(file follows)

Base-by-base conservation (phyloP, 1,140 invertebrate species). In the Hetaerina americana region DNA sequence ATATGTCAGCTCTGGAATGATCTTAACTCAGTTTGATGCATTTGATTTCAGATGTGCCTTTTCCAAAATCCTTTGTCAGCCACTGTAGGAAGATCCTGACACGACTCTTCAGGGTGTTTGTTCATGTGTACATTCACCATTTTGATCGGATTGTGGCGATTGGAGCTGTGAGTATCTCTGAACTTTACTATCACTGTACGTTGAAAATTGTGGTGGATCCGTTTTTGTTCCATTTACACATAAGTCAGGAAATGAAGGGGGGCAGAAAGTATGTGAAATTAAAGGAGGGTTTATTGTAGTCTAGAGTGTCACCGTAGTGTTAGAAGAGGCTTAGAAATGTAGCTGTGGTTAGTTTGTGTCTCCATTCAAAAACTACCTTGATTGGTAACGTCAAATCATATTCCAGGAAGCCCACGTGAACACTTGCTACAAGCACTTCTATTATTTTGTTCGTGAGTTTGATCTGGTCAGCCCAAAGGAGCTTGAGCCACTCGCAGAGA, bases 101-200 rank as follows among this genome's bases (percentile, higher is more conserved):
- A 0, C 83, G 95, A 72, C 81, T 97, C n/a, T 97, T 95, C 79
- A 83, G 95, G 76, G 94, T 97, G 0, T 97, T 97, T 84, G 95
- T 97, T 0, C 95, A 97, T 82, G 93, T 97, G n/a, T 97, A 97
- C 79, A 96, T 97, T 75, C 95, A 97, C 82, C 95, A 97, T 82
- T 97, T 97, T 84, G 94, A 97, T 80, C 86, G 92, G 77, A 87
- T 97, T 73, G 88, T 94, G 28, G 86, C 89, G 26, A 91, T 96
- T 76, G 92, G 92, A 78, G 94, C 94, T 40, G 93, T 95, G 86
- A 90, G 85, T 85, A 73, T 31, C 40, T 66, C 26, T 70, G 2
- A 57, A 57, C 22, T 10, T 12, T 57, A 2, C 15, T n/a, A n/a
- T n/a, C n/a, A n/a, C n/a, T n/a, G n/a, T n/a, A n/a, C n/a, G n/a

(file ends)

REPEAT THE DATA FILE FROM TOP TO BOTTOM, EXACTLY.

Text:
Base-by-base conservation (phyloP, 1,140 invertebrate species). In the Hetaerina americana region DNA sequence ATATGTCAGCTCTGGAATGATCTTAACTCAGTTTGATGCATTTGATTTCAGATGTGCCTTTTCCAAAATCCTTTGTCAGCCACTGTAGGAAGATCCTGACACGACTCTTCAGGGTGTTTGTTCATGTGTACATTCACCATTTTGATCGGATTGTGGCGATTGGAGCTGTGAGTATCTCTGAACTTTACTATCACTGTACGTTGAAAATTGTGGTGGATCCGTTTTTGTTCCATTTACACATAAGTCAGGAAATGAAGGGGGGCAGAAAGTATGTGAAATTAAAGGAGGGTTTATTGTAGTCTAGAGTGTCACCGTAGTGTTAGAAGAGGCTTAGAAATGTAGCTGTGGTTAGTTTGTGTCTCCATTCAAAAACTACCTTGATTGGTAACGTCAAATCATATTCCAGGAAGCCCACGTGAACACTTGCTACAAGCACTTCTATTATTTTGTTCGTGAGTTTGATCTGGTCAGCCCAAAGGAGCTTGAGCCACTCGCAGAGA, bases 101-200 rank as follows among this genome's bases (percentile, higher is more conserved):
- A 0, C 83, G 95, A 72, C 81, T 97, C n/a, T 97, T 95, C 79
- A 83, G 95, G 76, G 94, T 97, G 0, T 97, T 97, T 84, G 95
- T 97, T 0, C 95, A 97, T 82, G 93, T 97, G n/a, T 97, A 97
- C 79, A 96, T 97, T 75, C 95, A 97, C 82, C 95, A 97, T 82
- T 97, T 97, T 84, G 94, A 97, T 80, C 86, G 92, G 77, A 87
- T 97, T 73, G 88, T 94, G 28, G 86, C 89, G 26, A 91, T 96
- T 76, G 92, G 92, A 78, G 94, C 94, T 40, G 93, T 95, G 86
- A 90, G 85, T 85, A 73, T 31, C 40, T 66, C 26, T 70, G 2
- A 57, A 57, C 22, T 10, T 12, T 57, A 2, C 15, T n/a, A n/a
- T n/a, C n/a, A n/a, C n/a, T n/a, G n/a, T n/a, A n/a, C n/a, G n/a